JUMPSTART 2018 STEP 2: B2B Target Market Personas
Step Back and Ask Yourself: Who Am I Really Trying to Reach?
In the B2B world, it can be tricky to nail down exactly who makes up your target audience. Sure, it’s easy enough to list off your dream client companies or the industries they’re in, but who specifically is going to make the decision to hire you? Defining your target audience is not just about a list of companies; instead, you need to be specific about who the decision-makers are. By creating detailed B2B target market personas, you’ll allow yourself to speak directly to the needs and wants of those in charge.
So, what exactly is a target market persona, and why is it especially important in B2B marketing?
Basically, a persona is a representation of a typical person within your target market or audience. It’s a detailed description of an example contact’s background, job responsibilities, likes, goals, challenges and more that makes them who they are and factors into how they make decisions.
Looking at these specifics can really help you understand your potential customers’ needs and enable you to speak to how you can solve their problems. For B2C companies, this is often pretty simple – you have a product that this specific person needs or wants. But as a B2B business, you’re not selling to one person – you’re selling to an entire company. Obviously, the entire company isn’t making the decision to hire you. Instead, one person or a small group of people within that larger company will be pulling the trigger. That’s who you need to tailor your messaging to, but it can be difficult to get started.
How do you begin to develop B2B target market personas, then?
We recently went through this exercise again (it’s important to constantly look at your personas to refine them and make edits as your business changes), and we found the best way to start is by using your current customers for the initial framework.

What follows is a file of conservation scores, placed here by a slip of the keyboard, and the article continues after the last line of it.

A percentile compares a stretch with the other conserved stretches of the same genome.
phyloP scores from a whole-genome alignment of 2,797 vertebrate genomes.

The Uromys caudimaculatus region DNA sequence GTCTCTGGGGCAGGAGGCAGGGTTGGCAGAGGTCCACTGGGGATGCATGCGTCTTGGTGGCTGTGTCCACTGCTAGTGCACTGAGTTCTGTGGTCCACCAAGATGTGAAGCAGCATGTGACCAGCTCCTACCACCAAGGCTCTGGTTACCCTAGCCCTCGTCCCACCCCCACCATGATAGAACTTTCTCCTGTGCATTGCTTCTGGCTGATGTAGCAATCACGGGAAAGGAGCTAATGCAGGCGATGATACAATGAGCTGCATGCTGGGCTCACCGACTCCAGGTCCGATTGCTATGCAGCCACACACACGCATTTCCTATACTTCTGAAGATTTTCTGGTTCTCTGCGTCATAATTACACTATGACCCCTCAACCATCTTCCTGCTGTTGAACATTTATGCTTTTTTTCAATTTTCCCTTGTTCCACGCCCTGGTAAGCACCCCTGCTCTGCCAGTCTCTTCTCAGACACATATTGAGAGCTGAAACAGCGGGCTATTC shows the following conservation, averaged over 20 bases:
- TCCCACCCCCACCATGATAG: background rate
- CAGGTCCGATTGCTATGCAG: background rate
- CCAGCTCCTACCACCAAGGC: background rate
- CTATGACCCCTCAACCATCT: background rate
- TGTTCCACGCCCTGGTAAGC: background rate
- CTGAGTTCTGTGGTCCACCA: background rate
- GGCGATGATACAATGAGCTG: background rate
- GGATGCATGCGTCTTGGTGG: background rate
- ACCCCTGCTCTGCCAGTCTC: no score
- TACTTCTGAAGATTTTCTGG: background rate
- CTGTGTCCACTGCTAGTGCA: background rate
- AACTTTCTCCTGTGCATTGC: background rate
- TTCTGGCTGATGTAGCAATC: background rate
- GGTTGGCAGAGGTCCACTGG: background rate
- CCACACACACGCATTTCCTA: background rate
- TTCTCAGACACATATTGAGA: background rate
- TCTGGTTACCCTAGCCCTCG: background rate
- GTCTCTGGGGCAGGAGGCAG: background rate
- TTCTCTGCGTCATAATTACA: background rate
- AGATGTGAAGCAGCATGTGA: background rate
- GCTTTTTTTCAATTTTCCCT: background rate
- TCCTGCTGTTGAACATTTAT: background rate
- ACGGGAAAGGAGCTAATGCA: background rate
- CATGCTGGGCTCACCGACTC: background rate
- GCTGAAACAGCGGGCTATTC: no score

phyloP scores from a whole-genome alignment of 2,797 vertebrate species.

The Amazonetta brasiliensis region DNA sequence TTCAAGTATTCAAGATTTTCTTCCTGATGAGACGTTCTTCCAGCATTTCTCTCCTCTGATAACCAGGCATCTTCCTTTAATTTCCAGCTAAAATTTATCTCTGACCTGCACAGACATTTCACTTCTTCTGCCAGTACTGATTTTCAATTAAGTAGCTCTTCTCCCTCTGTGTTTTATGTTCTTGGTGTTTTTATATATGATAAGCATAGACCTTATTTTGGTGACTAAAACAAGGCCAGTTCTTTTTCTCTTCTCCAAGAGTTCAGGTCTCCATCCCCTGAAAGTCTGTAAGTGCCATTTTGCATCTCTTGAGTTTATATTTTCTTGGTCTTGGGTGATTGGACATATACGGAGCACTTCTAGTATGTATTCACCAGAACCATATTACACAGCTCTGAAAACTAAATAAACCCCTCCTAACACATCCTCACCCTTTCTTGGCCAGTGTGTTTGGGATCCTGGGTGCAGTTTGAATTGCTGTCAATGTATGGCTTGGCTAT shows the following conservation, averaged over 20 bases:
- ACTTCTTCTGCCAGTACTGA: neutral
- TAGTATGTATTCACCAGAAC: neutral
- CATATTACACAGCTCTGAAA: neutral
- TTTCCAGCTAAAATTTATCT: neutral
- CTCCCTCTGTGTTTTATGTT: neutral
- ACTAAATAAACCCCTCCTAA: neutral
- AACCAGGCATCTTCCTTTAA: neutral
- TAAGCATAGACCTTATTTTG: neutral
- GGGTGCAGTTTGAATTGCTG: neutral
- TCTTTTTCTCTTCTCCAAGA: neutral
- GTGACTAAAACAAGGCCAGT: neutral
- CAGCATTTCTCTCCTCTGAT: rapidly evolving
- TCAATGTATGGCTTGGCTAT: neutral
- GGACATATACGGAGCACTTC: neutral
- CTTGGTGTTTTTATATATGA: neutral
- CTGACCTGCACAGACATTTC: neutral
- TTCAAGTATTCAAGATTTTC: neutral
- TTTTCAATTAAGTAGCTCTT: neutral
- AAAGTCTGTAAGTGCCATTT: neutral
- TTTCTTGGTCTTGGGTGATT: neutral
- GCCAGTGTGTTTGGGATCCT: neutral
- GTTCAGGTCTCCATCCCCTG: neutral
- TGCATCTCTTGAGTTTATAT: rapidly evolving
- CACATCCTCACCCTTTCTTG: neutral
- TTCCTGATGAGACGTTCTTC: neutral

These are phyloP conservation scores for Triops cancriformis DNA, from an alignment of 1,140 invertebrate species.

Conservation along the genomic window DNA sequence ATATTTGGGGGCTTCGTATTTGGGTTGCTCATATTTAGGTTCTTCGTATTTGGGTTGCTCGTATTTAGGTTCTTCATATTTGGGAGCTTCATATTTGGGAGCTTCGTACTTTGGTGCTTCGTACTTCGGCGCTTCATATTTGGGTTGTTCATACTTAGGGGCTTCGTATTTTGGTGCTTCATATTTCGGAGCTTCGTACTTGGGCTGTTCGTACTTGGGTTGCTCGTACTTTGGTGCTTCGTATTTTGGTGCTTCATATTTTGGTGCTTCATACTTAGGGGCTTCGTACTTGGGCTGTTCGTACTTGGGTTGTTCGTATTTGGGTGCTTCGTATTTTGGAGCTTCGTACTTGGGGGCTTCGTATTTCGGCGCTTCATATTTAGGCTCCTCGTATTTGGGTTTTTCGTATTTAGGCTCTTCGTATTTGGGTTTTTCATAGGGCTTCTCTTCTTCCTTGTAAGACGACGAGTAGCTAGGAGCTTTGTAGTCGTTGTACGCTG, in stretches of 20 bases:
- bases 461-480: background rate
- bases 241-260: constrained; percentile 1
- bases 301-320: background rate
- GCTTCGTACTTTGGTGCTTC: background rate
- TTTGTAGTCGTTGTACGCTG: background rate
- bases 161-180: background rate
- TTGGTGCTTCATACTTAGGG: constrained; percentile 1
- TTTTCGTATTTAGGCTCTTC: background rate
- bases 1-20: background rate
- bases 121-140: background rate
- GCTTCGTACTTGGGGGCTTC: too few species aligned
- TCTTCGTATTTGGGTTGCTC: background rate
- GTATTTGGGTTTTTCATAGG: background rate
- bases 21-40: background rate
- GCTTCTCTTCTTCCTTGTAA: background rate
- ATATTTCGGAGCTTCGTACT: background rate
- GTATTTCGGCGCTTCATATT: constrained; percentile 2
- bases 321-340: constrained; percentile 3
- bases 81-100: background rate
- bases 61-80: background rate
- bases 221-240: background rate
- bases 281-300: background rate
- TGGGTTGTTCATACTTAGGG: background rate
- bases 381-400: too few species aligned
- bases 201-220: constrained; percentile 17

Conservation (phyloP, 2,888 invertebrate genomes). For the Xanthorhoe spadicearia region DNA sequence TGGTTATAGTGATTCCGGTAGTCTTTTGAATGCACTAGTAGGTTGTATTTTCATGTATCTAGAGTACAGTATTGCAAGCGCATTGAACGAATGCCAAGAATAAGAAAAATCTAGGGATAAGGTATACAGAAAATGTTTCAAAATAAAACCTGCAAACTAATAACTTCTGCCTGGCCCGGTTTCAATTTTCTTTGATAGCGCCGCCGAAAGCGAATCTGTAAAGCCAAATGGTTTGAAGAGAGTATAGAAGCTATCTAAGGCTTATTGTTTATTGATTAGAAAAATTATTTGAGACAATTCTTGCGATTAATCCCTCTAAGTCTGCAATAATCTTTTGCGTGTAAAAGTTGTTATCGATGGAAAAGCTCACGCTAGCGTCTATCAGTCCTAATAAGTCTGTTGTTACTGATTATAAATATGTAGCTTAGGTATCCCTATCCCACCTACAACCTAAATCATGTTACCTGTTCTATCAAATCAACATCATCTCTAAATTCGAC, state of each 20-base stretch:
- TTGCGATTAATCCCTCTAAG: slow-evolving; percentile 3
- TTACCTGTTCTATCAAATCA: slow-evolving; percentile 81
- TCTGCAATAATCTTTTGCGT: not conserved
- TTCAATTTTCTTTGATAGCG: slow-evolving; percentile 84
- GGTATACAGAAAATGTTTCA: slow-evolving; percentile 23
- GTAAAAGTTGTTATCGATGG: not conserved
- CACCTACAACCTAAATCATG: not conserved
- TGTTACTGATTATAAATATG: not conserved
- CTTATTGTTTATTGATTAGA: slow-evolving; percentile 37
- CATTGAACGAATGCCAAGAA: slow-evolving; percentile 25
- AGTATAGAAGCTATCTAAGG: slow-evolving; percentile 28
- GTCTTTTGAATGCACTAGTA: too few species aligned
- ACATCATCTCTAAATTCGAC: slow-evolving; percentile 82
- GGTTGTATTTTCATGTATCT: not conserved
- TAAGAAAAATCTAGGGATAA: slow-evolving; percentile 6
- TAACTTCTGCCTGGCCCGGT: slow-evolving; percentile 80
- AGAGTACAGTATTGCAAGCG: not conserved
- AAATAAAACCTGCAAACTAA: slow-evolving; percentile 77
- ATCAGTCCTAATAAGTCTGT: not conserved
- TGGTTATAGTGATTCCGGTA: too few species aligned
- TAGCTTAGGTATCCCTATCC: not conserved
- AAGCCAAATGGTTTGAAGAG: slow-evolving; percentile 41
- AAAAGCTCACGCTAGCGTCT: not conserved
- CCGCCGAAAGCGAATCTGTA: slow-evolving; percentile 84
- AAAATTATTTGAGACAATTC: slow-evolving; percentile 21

(By the way, it can really help to have someone outside your own business facilitate this process. If you’d like us to help guide you through, reach out!)
Think about your clients, and pick a few that are pretty different from each other. Maybe they differ based on size, structure or even who your main point of contact is. The key here is to develop a solid group of three to four individuals who are generally representative of your client base.
From there, it’s time to build your personas. Here’s an easy-to-use downloadable template you can use as a worksheet to develop your personas.
These are the main areas we covered and questions to answer about each persona:
1. Background: title, industry, experience level, team reports to
2. Sources for Info: favorite publications, social networks and associations, and how they like to receive info
3. Job role: responsibilities, tools/resources needed, sources of pain/frustration, and how their success is measured
It’s important to be very specific, but if you’re working from a real person, you should also think about additional characteristics to add that may apply to someone similar to them. Work with a few people on your team to develop these personas to make sure you’ve got a well-rounded picture. It can be helpful to give your personas catchy names that describe them, so you’ll have something easy to refer to when developing your marketing strategy and messaging.
Of course, it’s still important to look at the bigger picture, too. Don’t throw out that list of dream client companies – just dig into it a little deeper. You should still develop marketing messaging and content that speaks specifically to target markets – the type of companies you want to hire you or buy your product or service, whether based on industry, location, size, etc. The key here is to use that as a starting place and let the insights gained from developing your target personas help further define and hone your message.
If you do, you’ll be able to start marketing from a solid base – a great foundation to JumpStart your marketing!
Did you miss Part 1 of JumpStart 2018? Read now to get help developing your marketing goals. And keep an eye out for Part 3, all about analyzing your current marketing performance, coming soon.